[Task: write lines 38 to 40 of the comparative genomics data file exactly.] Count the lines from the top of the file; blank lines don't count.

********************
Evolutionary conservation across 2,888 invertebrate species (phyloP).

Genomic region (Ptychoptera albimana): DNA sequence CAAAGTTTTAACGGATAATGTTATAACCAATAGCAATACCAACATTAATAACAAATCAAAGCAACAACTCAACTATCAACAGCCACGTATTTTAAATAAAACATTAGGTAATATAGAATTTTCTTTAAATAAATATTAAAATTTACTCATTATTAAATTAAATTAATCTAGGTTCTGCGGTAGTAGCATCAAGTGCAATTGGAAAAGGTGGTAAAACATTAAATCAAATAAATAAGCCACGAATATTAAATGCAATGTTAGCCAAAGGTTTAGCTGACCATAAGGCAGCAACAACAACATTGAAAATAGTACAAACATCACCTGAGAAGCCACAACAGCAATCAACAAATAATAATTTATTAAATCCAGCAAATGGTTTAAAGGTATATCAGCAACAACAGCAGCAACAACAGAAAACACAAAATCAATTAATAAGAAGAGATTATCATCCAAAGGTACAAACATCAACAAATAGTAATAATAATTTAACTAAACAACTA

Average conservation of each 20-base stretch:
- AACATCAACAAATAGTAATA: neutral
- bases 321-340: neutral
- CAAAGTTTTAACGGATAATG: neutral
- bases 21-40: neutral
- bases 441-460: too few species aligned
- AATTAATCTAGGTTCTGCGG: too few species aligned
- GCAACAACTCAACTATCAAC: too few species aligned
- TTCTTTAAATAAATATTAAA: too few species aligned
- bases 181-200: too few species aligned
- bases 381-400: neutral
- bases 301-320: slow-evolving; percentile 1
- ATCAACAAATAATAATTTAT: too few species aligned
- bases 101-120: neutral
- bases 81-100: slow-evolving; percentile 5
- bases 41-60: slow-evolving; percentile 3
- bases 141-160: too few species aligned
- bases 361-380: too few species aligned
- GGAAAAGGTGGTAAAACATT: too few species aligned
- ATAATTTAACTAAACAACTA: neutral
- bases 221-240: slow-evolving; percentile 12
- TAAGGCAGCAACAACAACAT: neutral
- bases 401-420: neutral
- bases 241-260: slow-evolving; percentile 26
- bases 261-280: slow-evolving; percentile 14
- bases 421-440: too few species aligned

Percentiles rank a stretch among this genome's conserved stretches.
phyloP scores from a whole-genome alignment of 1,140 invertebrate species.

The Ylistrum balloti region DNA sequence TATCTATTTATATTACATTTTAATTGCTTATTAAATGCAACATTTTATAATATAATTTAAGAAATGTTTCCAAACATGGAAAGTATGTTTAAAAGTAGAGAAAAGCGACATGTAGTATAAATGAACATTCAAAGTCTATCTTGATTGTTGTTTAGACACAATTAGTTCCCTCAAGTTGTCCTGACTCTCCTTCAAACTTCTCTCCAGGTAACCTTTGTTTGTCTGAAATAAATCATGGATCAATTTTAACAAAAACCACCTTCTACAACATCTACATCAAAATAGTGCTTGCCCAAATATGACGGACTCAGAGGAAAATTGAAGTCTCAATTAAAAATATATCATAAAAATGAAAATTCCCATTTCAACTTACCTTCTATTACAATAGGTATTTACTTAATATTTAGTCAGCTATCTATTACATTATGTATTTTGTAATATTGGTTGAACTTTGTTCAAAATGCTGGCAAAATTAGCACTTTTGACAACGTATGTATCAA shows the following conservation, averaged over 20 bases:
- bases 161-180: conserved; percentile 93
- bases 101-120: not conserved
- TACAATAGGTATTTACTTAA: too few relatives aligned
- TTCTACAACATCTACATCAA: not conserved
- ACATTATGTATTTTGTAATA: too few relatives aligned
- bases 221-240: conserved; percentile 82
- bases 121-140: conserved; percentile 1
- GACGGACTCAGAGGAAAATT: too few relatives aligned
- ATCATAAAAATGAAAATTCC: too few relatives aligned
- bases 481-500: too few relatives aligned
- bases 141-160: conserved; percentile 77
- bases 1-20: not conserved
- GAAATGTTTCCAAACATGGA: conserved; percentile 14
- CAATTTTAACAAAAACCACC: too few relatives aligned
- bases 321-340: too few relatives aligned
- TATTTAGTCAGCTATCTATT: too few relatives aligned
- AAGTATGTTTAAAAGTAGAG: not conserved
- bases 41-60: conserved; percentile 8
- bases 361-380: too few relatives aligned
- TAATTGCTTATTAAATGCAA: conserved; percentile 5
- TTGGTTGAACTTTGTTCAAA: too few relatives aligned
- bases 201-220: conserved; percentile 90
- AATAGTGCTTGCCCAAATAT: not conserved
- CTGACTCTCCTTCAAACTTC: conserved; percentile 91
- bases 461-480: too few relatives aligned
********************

- bases 121-140: conserved; percentile 1
- GACGGACTCAGAGGAAAATT: too few relatives aligned
- ATCATAAAAATGAAAATTCC: too few relatives aligned